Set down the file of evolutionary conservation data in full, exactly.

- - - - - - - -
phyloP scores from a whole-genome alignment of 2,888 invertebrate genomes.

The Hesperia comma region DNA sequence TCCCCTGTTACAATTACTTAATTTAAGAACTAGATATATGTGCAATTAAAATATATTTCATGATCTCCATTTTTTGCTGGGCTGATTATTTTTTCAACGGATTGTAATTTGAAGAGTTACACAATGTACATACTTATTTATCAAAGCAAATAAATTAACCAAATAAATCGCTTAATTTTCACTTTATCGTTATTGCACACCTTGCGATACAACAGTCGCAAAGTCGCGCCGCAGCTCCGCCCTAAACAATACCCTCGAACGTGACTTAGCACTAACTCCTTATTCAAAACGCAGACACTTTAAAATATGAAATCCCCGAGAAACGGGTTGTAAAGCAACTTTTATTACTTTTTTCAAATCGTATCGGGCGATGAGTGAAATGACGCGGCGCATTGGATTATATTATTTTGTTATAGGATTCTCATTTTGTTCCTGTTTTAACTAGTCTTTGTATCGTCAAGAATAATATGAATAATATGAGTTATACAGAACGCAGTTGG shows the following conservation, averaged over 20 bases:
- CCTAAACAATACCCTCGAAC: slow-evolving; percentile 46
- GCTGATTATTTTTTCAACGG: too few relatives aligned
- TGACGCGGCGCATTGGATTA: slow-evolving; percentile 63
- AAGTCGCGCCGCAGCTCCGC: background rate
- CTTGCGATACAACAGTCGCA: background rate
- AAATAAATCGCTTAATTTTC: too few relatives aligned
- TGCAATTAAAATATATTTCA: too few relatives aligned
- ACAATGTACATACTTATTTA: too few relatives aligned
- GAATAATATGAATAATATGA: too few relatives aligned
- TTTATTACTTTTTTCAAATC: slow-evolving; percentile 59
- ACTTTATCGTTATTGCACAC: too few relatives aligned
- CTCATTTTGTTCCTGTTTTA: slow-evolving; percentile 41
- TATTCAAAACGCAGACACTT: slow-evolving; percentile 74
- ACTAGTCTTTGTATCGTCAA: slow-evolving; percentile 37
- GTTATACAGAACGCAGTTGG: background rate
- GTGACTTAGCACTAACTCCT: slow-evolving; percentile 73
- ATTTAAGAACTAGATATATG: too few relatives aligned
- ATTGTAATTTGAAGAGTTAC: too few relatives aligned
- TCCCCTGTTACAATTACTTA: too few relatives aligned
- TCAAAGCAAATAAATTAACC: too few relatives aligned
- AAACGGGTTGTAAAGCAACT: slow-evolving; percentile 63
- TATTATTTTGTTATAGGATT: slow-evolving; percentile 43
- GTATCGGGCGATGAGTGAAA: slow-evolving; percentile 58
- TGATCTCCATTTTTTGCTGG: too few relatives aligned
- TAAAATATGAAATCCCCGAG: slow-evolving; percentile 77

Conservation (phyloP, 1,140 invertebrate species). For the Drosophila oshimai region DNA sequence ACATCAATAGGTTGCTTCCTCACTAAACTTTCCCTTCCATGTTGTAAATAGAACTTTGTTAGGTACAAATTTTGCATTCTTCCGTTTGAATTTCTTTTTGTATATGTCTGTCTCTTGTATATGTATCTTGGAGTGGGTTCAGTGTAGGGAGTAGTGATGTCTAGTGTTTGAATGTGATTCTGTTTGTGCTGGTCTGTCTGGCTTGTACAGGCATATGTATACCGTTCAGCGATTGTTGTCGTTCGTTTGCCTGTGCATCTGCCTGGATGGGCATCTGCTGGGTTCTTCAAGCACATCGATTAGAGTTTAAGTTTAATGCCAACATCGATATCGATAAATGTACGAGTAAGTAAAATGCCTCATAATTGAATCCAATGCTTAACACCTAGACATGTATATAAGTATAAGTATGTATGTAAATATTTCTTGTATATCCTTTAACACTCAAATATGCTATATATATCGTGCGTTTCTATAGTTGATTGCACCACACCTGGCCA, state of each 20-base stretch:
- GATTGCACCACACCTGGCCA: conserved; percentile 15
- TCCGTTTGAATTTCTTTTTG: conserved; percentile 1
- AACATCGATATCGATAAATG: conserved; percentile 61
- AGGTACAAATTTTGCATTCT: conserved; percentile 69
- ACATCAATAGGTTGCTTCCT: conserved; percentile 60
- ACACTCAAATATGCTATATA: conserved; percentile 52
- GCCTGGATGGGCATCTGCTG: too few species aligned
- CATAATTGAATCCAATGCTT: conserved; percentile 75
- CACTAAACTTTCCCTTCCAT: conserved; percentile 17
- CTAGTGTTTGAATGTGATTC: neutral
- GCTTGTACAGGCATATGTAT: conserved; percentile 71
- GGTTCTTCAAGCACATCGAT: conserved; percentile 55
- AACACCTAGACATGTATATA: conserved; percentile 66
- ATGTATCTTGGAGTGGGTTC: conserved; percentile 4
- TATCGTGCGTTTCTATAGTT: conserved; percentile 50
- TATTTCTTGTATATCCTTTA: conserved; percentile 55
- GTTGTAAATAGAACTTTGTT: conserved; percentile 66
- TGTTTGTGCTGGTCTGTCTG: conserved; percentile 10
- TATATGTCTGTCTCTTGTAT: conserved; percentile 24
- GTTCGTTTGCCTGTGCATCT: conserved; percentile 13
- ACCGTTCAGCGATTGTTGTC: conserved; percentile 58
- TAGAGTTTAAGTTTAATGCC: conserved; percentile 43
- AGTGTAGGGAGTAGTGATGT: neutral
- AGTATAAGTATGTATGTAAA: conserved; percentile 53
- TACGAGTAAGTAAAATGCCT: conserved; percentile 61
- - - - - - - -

phyloP scores from a whole-genome alignment of 2,888 invertebrate genomes.

The Hesperia comma region DNA sequence TCCCCTGTTACAATTACTTAATTTAAGAACTAGATATATGTGCAATTAAAATATATTTCATGATCTCCATTTTTTGCTGGGCTGATTATTTTTTCAACGGATTGTAATTTGAAGAGTTACACAATGTACATACTTATTTATCAAAGCAAATAAATTAACCAAATAAATCGCTTAATTTTCACTTTATCGTTATTGCACACCTTGCGATACAACAGTCGCAAAGTCGCGCCGCAGCTCCGCCCTAAACAATACCCTCGAACGTGACTTAGCACTAACTCCTTATTCAAAACGCAGACACTTTAAAATATGAAATCCCCGAGAAACGGGTTGTAAAGCAACTTTTATTACTTTTTTCAAATCGTATCGGGCGATGAGTGAAATGACGCGGCGCATTGGATTATATTATTTTGTTATAGGATTCTCATTTTGTTCCTGTTTTAACTAGTCTTTGTATCGTCAAGAATAATATGAATAATATGAGTTATACAGAACGCAGTTGG shows the following conservation, averaged over 20 bases:
- CCTAAACAATACCCTCGAAC: slow-evolving; percentile 46
- GCTGATTATTTTTTCAACGG: too few relatives aligned
- TGACGCGGCGCATTGGATTA: slow-evolving; percentile 63
- AAGTCGCGCCGCAGCTCCGC: background rate
- CTTGCGATACAACAGTCGCA: background rate
- AAATAAATCGCTTAATTTTC: too few relatives aligned
- TGCAATTAAAATATATTTCA: too few relatives aligned
- ACAATGTACATACTTATTTA: too few relatives aligned
- GAATAATATGAATAATATGA: too few relatives aligned
- TTTATTACTTTTTTCAAATC: slow-evolving; percentile 59
- ACTTTATCGTTATTGCACAC: too few relatives aligned
- CTCATTTTGTTCCTGTTTTA: slow-evolving; percentile 41
- TATTCAAAACGCAGACACTT: slow-evolving; percentile 74
- ACTAGTCTTTGTATCGTCAA: slow-evolving; percentile 37
- GTTATACAGAACGCAGTTGG: background rate
- GTGACTTAGCACTAACTCCT: slow-evolving; percentile 73
- ATTTAAGAACTAGATATATG: too few relatives aligned
- ATTGTAATTTGAAGAGTTAC: too few relatives aligned
- TCCCCTGTTACAATTACTTA: too few relatives aligned
- TCAAAGCAAATAAATTAACC: too few relatives aligned
- AAACGGGTTGTAAAGCAACT: slow-evolving; percentile 63
- TATTATTTTGTTATAGGATT: slow-evolving; percentile 43
- GTATCGGGCGATGAGTGAAA: slow-evolving; percentile 58
- TGATCTCCATTTTTTGCTGG: too few relatives aligned
- TAAAATATGAAATCCCCGAG: slow-evolving; percentile 77

Conservation (phyloP, 1,140 invertebrate species). For the Drosophila oshimai region DNA sequence ACATCAATAGGTTGCTTCCTCACTAAACTTTCCCTTCCATGTTGTAAATAGAACTTTGTTAGGTACAAATTTTGCATTCTTCCGTTTGAATTTCTTTTTGTATATGTCTGTCTCTTGTATATGTATCTTGGAGTGGGTTCAGTGTAGGGAGTAGTGATGTCTAGTGTTTGAATGTGATTCTGTTTGTGCTGGTCTGTCTGGCTTGTACAGGCATATGTATACCGTTCAGCGATTGTTGTCGTTCGTTTGCCTGTGCATCTGCCTGGATGGGCATCTGCTGGGTTCTTCAAGCACATCGATTAGAGTTTAAGTTTAATGCCAACATCGATATCGATAAATGTACGAGTAAGTAAAATGCCTCATAATTGAATCCAATGCTTAACACCTAGACATGTATATAAGTATAAGTATGTATGTAAATATTTCTTGTATATCCTTTAACACTCAAATATGCTATATATATCGTGCGTTTCTATAGTTGATTGCACCACACCTGGCCA, state of each 20-base stretch:
- GATTGCACCACACCTGGCCA: conserved; percentile 15
- TCCGTTTGAATTTCTTTTTG: conserved; percentile 1
- AACATCGATATCGATAAATG: conserved; percentile 61
- AGGTACAAATTTTGCATTCT: conserved; percentile 69
- ACATCAATAGGTTGCTTCCT: conserved; percentile 60
- ACACTCAAATATGCTATATA: conserved; percentile 52
- GCCTGGATGGGCATCTGCTG: too few species aligned
- CATAATTGAATCCAATGCTT: conserved; percentile 75
- CACTAAACTTTCCCTTCCAT: conserved; percentile 17
- CTAGTGTTTGAATGTGATTC: neutral
- GCTTGTACAGGCATATGTAT: conserved; percentile 71
- GGTTCTTCAAGCACATCGAT: conserved; percentile 55
- AACACCTAGACATGTATATA: conserved; percentile 66
- ATGTATCTTGGAGTGGGTTC: conserved; percentile 4
- TATCGTGCGTTTCTATAGTT: conserved; percentile 50
- TATTTCTTGTATATCCTTTA: conserved; percentile 55
- GTTGTAAATAGAACTTTGTT: conserved; percentile 66
- TGTTTGTGCTGGTCTGTCTG: conserved; percentile 10
- TATATGTCTGTCTCTTGTAT: conserved; percentile 24
- GTTCGTTTGCCTGTGCATCT: conserved; percentile 13
- ACCGTTCAGCGATTGTTGTC: conserved; percentile 58
- TAGAGTTTAAGTTTAATGCC: conserved; percentile 43
- AGTGTAGGGAGTAGTGATGT: neutral
- AGTATAAGTATGTATGTAAA: conserved; percentile 53
- TACGAGTAAGTAAAATGCCT: conserved; percentile 61